Now the point is, such a model may, for all we know be true. Moreover, if Christianity is true, then, as you note, there is no problem with the model. Finally, I think that Plantinga is right that if Christianity is true, then something like his model is very likely to be true. So there is no de jure objection to Christian belief. The unbeliever who wants to argue that Christian belief is unjustified, irrational, or unwarranted has to present objections to the truth of the Christian faith. For if he doesn’t, then for all he knows, Christianity may well be true, in which case there just is no problem with Christian belief.

None of this begs the question, I hope you can see. For the key claims are conditional. Neither of them assumes that Christianity actually is true.

Now, of course, a Muslim could make exactly similar claims about Islam, as Plantinga acknowledges. There is therefore no de jure objection to Muslim belief either.

So we’ll naturally want to know, “Well, then, is Christianity true?” The Christian will say, “Yes.” That raises a further question: “How do you know?” The Christian may answer, “Because I do experience the inner witness of the Holy Spirit.” There’s nothing circular here, anymore than in someone’s reporting that he does experience the reality of the external world or the presence of other minds. If some solipsist said to me that he doesn’t believe in the reality of the external world or other minds, that wouldn’t do anything to defeat my beliefs. Even if he claimed that God was warranting to him his solipsistic beliefs in a properly basic way, that wouldn’t do a thing to call my beliefs into question. He can claim what he wants; I know better.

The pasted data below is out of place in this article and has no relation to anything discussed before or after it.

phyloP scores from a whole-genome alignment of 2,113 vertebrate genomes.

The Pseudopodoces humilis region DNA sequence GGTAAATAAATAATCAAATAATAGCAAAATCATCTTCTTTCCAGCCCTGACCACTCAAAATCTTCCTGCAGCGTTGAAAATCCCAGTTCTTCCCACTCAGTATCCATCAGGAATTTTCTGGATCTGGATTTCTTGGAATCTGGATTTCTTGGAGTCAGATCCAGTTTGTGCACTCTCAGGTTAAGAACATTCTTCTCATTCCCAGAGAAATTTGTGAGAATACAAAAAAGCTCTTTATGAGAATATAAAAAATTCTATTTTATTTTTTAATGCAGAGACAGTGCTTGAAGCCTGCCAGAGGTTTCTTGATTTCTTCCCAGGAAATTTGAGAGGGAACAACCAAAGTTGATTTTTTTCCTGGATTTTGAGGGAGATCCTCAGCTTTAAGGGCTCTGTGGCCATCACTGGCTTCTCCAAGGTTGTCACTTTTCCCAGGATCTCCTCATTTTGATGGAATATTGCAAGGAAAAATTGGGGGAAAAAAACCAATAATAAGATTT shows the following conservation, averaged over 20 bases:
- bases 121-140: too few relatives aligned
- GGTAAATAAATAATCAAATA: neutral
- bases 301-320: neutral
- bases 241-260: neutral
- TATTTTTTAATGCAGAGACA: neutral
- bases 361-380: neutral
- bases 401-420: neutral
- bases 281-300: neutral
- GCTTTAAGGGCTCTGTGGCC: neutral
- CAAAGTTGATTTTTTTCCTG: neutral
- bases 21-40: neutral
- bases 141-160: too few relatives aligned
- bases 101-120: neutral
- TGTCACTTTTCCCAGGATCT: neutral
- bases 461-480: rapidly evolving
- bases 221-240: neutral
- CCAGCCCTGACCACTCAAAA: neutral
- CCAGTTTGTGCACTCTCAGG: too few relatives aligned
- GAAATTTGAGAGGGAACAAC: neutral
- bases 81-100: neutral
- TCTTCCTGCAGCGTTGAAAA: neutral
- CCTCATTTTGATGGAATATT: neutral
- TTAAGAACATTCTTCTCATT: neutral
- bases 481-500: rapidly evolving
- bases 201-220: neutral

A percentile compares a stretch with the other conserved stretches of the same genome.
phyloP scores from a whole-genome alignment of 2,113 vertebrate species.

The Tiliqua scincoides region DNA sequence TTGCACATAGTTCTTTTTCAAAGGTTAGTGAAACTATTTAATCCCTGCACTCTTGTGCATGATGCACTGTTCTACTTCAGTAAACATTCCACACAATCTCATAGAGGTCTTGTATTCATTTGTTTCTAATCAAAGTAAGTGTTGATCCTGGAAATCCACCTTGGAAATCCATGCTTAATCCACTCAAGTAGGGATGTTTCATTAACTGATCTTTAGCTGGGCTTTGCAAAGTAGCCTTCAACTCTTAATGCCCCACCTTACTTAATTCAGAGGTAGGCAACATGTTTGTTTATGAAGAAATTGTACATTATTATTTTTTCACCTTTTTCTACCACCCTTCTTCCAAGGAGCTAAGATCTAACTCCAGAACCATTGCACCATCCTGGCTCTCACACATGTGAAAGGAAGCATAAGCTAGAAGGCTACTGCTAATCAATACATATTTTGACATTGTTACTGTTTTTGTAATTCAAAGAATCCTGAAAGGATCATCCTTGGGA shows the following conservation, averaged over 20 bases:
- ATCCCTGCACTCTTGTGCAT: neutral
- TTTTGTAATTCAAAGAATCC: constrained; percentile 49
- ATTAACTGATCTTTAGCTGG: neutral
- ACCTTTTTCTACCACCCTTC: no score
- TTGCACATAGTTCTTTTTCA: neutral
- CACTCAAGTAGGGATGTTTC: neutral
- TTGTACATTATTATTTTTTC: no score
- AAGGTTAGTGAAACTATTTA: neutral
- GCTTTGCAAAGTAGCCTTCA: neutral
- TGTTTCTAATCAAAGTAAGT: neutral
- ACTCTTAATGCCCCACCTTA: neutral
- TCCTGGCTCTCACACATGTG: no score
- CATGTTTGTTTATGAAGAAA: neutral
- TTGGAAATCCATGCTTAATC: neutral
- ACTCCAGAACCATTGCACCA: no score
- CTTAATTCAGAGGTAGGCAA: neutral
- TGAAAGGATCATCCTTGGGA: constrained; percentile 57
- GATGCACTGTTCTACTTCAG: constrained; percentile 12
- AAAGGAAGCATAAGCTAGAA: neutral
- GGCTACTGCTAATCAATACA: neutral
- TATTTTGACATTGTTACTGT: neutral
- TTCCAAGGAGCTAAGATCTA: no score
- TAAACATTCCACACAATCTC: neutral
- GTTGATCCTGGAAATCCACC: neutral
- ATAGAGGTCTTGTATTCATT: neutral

Of course, the Muslim can say the same thing, and so we have a standoff. But here my distinction between knowing our faith to be true and showing it to be true becomes relevant. In order to show our Muslim friend that his beliefs are not properly basic, we can present de facto objections to the truth of Islam. Since he does not in fact have a genuine witness of the Holy Spirit to the truth of Islam, we can hope that his confidence will crack under the force of the evidence and that he will come to see that his experience was either non-veridical or misinterpreted.

Again, the Muslim can say the same thing and so engage in Muslim apologetics aimed at providing de facto objections to Christianity. Great! Bring on the debate!

- William Lane Craig